Ilhan Omar didn't get long to celebrate her historic primary election victory.
Last week, Omar, a 33-year-old legislative candidate born in Somalia, ousted longtime DFL Rep. Phyllis Kahn (Minneapolis) in the Democratic primary, clearing the way for Omar's election in her strongly liberal district in November. When she wins, Omar will be the first Somali-American elected to state legislature anywhere in the United States.
Looks like the path to victory won't be as easy as she thought. Over the weekend, the right-wing blogosphere was ablaze with a story that first appeared on the local Power Line blog. Its root accusation: Omar's public persona as a married mother of three was a lie.
In fact, Power Line wrote, Omar is married to two people, simultaneously. And one of them is her brother.
Both of those things are sort of frowned on in American society, and its legal statutes, and Power Line made the most of its claims, calling its report "a major local story with national implications." (Nice of them to notice how important they are.) The "local story" part has been borne out, with the Star Tribune following up on Omar's still-murky marital situation this morning.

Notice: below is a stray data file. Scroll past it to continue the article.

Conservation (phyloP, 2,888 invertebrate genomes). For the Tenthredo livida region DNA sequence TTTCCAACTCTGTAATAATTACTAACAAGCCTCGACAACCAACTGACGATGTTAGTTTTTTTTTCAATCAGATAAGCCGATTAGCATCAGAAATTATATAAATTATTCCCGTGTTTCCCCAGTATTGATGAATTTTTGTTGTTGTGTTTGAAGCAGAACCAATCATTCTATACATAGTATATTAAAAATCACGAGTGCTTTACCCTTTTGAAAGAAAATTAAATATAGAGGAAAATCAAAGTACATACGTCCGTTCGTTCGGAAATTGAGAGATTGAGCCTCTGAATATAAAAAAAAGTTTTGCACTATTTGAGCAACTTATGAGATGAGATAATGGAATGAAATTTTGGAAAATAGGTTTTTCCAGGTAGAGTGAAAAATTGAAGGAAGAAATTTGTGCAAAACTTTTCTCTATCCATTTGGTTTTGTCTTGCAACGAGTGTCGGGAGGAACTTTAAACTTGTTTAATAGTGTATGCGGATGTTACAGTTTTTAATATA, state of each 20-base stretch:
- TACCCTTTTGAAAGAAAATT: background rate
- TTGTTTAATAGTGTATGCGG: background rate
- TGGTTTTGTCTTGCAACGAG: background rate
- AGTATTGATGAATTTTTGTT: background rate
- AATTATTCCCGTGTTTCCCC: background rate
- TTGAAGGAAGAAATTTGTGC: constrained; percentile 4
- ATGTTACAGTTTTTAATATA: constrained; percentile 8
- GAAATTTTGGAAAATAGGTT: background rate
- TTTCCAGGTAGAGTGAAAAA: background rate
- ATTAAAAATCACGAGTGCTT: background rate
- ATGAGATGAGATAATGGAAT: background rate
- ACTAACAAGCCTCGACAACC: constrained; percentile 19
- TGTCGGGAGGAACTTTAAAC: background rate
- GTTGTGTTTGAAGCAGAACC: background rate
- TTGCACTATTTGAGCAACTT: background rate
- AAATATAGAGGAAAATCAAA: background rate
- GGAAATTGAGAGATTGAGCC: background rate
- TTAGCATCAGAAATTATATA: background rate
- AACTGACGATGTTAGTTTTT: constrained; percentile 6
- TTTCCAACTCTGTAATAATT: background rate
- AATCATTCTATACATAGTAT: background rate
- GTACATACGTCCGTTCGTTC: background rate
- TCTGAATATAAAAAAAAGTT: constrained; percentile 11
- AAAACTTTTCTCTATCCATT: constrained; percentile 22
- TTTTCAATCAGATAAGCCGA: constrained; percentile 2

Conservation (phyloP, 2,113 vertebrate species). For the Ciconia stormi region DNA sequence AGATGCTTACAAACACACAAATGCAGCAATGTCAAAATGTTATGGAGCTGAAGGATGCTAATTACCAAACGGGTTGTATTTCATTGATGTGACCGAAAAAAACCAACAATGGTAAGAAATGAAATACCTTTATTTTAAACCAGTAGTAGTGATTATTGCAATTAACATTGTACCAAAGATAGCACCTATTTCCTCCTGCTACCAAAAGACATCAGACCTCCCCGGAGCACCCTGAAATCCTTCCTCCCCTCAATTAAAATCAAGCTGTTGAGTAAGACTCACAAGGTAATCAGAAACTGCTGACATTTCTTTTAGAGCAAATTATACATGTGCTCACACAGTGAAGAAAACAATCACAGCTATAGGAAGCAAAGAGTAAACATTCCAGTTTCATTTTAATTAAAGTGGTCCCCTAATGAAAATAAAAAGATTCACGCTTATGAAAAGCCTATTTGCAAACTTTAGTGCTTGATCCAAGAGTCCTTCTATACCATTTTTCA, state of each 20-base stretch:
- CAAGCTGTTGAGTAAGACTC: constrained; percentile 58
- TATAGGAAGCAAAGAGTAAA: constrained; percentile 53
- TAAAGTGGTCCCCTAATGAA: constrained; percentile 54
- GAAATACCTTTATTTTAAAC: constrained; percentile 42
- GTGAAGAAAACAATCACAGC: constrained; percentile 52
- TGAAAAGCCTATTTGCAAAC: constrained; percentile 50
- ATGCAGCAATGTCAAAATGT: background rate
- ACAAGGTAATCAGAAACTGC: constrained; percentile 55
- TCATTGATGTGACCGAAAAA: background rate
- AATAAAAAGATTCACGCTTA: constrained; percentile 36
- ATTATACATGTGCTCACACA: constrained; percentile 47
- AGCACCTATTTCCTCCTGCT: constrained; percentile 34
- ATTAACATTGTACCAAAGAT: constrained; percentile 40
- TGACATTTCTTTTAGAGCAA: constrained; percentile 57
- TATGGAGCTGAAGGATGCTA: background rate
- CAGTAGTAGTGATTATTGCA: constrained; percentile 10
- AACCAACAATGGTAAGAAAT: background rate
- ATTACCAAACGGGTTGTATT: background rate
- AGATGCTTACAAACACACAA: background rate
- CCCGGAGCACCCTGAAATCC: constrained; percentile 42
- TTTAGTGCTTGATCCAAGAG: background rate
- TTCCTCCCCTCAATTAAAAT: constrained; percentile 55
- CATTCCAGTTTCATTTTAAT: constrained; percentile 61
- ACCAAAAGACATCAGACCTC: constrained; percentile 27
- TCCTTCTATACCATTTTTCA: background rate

Omar has not directly addressed the allegations herself. Campaign manager Ben Goldfarb issued an almost-total denial to the Star Tribune, calling Power Line's story about marrying two people at once, one of them her brother, "categorically ridiculous and false." (Against Power Line, the campaign deployed a defense attorney to handle its message.) Goldfarb's statement leaves some room to manuever, but Goldfarb did say unequivocally that Ahmed Nur Said Elmi, the man Omar married in 2009, is not her brother.
What Elmi is, according to current legal records, is her husband: The newspaper found no record the two had filed for divorce. That also means she hasn't legally married Ahmed Hirsi, the father of Omar's three kids, and the man who was presented on the campaign trail as her spouse.
About that relationship, Goldfarb said only that Omar and Hirsi had "weathered some storms, but what matters most is that they came out of it together."
In her own statement, Omar said the "baseless, absurd rumors" are evidence of "[Donald] Trump-style misogyny, racism, anti-immigration rhetoric, and Islamophobic division."
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